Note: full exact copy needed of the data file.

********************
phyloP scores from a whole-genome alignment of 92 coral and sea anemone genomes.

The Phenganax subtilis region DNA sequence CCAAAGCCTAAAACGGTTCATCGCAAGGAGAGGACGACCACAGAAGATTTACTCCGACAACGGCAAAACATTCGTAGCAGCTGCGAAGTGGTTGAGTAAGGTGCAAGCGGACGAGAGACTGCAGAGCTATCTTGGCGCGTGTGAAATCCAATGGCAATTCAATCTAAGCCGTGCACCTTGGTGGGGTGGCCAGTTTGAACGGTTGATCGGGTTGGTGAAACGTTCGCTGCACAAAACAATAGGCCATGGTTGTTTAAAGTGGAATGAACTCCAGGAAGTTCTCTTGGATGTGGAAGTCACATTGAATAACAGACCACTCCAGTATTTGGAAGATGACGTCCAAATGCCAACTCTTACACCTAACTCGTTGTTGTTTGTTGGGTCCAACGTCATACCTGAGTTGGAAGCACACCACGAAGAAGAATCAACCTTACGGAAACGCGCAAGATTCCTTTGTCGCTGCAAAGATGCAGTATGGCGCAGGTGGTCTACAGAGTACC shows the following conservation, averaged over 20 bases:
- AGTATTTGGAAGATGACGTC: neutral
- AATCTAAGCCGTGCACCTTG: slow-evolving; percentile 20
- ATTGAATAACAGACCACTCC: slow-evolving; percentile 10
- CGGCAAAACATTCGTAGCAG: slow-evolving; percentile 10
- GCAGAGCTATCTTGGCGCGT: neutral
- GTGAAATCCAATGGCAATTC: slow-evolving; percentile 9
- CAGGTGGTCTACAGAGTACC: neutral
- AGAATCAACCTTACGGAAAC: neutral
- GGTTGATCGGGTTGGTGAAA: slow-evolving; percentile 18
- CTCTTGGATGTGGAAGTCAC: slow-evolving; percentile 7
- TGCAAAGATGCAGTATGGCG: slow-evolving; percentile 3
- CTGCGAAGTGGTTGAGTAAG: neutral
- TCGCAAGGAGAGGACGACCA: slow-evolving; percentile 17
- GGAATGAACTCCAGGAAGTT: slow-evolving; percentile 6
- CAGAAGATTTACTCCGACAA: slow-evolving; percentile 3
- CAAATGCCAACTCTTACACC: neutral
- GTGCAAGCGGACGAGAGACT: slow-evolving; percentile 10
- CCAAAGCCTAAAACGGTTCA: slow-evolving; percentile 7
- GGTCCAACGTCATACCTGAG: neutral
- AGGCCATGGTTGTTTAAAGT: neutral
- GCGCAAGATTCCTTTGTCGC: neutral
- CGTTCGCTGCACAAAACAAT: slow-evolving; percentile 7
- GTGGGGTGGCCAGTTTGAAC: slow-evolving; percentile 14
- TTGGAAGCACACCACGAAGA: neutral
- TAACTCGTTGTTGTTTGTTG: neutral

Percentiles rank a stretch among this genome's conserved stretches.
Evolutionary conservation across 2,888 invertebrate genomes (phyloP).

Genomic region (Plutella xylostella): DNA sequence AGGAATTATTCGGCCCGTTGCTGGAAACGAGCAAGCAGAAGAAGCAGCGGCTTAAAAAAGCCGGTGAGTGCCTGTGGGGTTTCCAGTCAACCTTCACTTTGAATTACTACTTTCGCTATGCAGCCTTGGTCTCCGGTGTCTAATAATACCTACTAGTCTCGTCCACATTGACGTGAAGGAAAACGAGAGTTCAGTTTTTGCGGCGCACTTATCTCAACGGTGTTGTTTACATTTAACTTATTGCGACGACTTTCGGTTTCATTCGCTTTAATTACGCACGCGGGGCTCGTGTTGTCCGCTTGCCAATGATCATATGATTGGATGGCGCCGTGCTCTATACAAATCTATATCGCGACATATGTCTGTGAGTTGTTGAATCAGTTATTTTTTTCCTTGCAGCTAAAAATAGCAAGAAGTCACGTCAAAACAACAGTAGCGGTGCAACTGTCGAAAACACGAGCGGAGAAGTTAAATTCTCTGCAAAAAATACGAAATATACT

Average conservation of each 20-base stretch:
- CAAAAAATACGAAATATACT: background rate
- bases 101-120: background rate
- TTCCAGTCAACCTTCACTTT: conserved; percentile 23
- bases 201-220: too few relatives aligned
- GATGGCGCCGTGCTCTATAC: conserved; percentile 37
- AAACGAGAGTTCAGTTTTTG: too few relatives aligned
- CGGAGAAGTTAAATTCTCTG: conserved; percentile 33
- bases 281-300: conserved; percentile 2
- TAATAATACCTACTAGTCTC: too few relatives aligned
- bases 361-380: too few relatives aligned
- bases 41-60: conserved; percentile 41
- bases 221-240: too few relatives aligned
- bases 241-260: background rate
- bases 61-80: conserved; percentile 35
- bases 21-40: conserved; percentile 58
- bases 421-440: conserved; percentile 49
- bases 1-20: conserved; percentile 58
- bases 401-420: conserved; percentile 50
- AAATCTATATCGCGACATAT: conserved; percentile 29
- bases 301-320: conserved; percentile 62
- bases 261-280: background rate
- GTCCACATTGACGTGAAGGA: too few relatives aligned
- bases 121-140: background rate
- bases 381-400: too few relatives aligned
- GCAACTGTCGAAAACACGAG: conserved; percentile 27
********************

phyloP scores from a whole-genome alignment of 92 coral and sea anemone genomes.

The Phenganax subtilis region DNA sequence CCAAAGCCTAAAACGGTTCATCGCAAGGAGAGGACGACCACAGAAGATTTACTCCGACAACGGCAAAACATTCGTAGCAGCTGCGAAGTGGTTGAGTAAGGTGCAAGCGGACGAGAGACTGCAGAGCTATCTTGGCGCGTGTGAAATCCAATGGCAATTCAATCTAAGCCGTGCACCTTGGTGGGGTGGCCAGTTTGAACGGTTGATCGGGTTGGTGAAACGTTCGCTGCACAAAACAATAGGCCATGGTTGTTTAAAGTGGAATGAACTCCAGGAAGTTCTCTTGGATGTGGAAGTCACATTGAATAACAGACCACTCCAGTATTTGGAAGATGACGTCCAAATGCCAACTCTTACACCTAACTCGTTGTTGTTTGTTGGGTCCAACGTCATACCTGAGTTGGAAGCACACCACGAAGAAGAATCAACCTTACGGAAACGCGCAAGATTCCTTTGTCGCTGCAAAGATGCAGTATGGCGCAGGTGGTCTACAGAGTACC shows the following conservation, averaged over 20 bases:
- AGTATTTGGAAGATGACGTC: neutral
- AATCTAAGCCGTGCACCTTG: slow-evolving; percentile 20
- ATTGAATAACAGACCACTCC: slow-evolving; percentile 10
- CGGCAAAACATTCGTAGCAG: slow-evolving; percentile 10
- GCAGAGCTATCTTGGCGCGT: neutral
- GTGAAATCCAATGGCAATTC: slow-evolving; percentile 9
- CAGGTGGTCTACAGAGTACC: neutral
- AGAATCAACCTTACGGAAAC: neutral
- GGTTGATCGGGTTGGTGAAA: slow-evolving; percentile 18
- CTCTTGGATGTGGAAGTCAC: slow-evolving; percentile 7
- TGCAAAGATGCAGTATGGCG: slow-evolving; percentile 3
- CTGCGAAGTGGTTGAGTAAG: neutral
- TCGCAAGGAGAGGACGACCA: slow-evolving; percentile 17
- GGAATGAACTCCAGGAAGTT: slow-evolving; percentile 6
- CAGAAGATTTACTCCGACAA: slow-evolving; percentile 3
- CAAATGCCAACTCTTACACC: neutral
- GTGCAAGCGGACGAGAGACT: slow-evolving; percentile 10
- CCAAAGCCTAAAACGGTTCA: slow-evolving; percentile 7
- GGTCCAACGTCATACCTGAG: neutral
- AGGCCATGGTTGTTTAAAGT: neutral
- GCGCAAGATTCCTTTGTCGC: neutral
- CGTTCGCTGCACAAAACAAT: slow-evolving; percentile 7
- GTGGGGTGGCCAGTTTGAAC: slow-evolving; percentile 14
- TTGGAAGCACACCACGAAGA: neutral
- TAACTCGTTGTTGTTTGTTG: neutral

Percentiles rank a stretch among this genome's conserved stretches.
Evolutionary conservation across 2,888 invertebrate genomes (phyloP).

Genomic region (Plutella xylostella): DNA sequence AGGAATTATTCGGCCCGTTGCTGGAAACGAGCAAGCAGAAGAAGCAGCGGCTTAAAAAAGCCGGTGAGTGCCTGTGGGGTTTCCAGTCAACCTTCACTTTGAATTACTACTTTCGCTATGCAGCCTTGGTCTCCGGTGTCTAATAATACCTACTAGTCTCGTCCACATTGACGTGAAGGAAAACGAGAGTTCAGTTTTTGCGGCGCACTTATCTCAACGGTGTTGTTTACATTTAACTTATTGCGACGACTTTCGGTTTCATTCGCTTTAATTACGCACGCGGGGCTCGTGTTGTCCGCTTGCCAATGATCATATGATTGGATGGCGCCGTGCTCTATACAAATCTATATCGCGACATATGTCTGTGAGTTGTTGAATCAGTTATTTTTTTCCTTGCAGCTAAAAATAGCAAGAAGTCACGTCAAAACAACAGTAGCGGTGCAACTGTCGAAAACACGAGCGGAGAAGTTAAATTCTCTGCAAAAAATACGAAATATACT

Average conservation of each 20-base stretch:
- CAAAAAATACGAAATATACT: background rate
- bases 101-120: background rate
- TTCCAGTCAACCTTCACTTT: conserved; percentile 23
- bases 201-220: too few relatives aligned
- GATGGCGCCGTGCTCTATAC: conserved; percentile 37
- AAACGAGAGTTCAGTTTTTG: too few relatives aligned
- CGGAGAAGTTAAATTCTCTG: conserved; percentile 33
- bases 281-300: conserved; percentile 2
- TAATAATACCTACTAGTCTC: too few relatives aligned
- bases 361-380: too few relatives aligned
- bases 41-60: conserved; percentile 41
- bases 221-240: too few relatives aligned
- bases 241-260: background rate
- bases 61-80: conserved; percentile 35
- bases 21-40: conserved; percentile 58
- bases 421-440: conserved; percentile 49
- bases 1-20: conserved; percentile 58
- bases 401-420: conserved; percentile 50
- AAATCTATATCGCGACATAT: conserved; percentile 29
- bases 301-320: conserved; percentile 62
- bases 261-280: background rate
- GTCCACATTGACGTGAAGGA: too few relatives aligned
- bases 121-140: background rate
- bases 381-400: too few relatives aligned
- GCAACTGTCGAAAACACGAG: conserved; percentile 27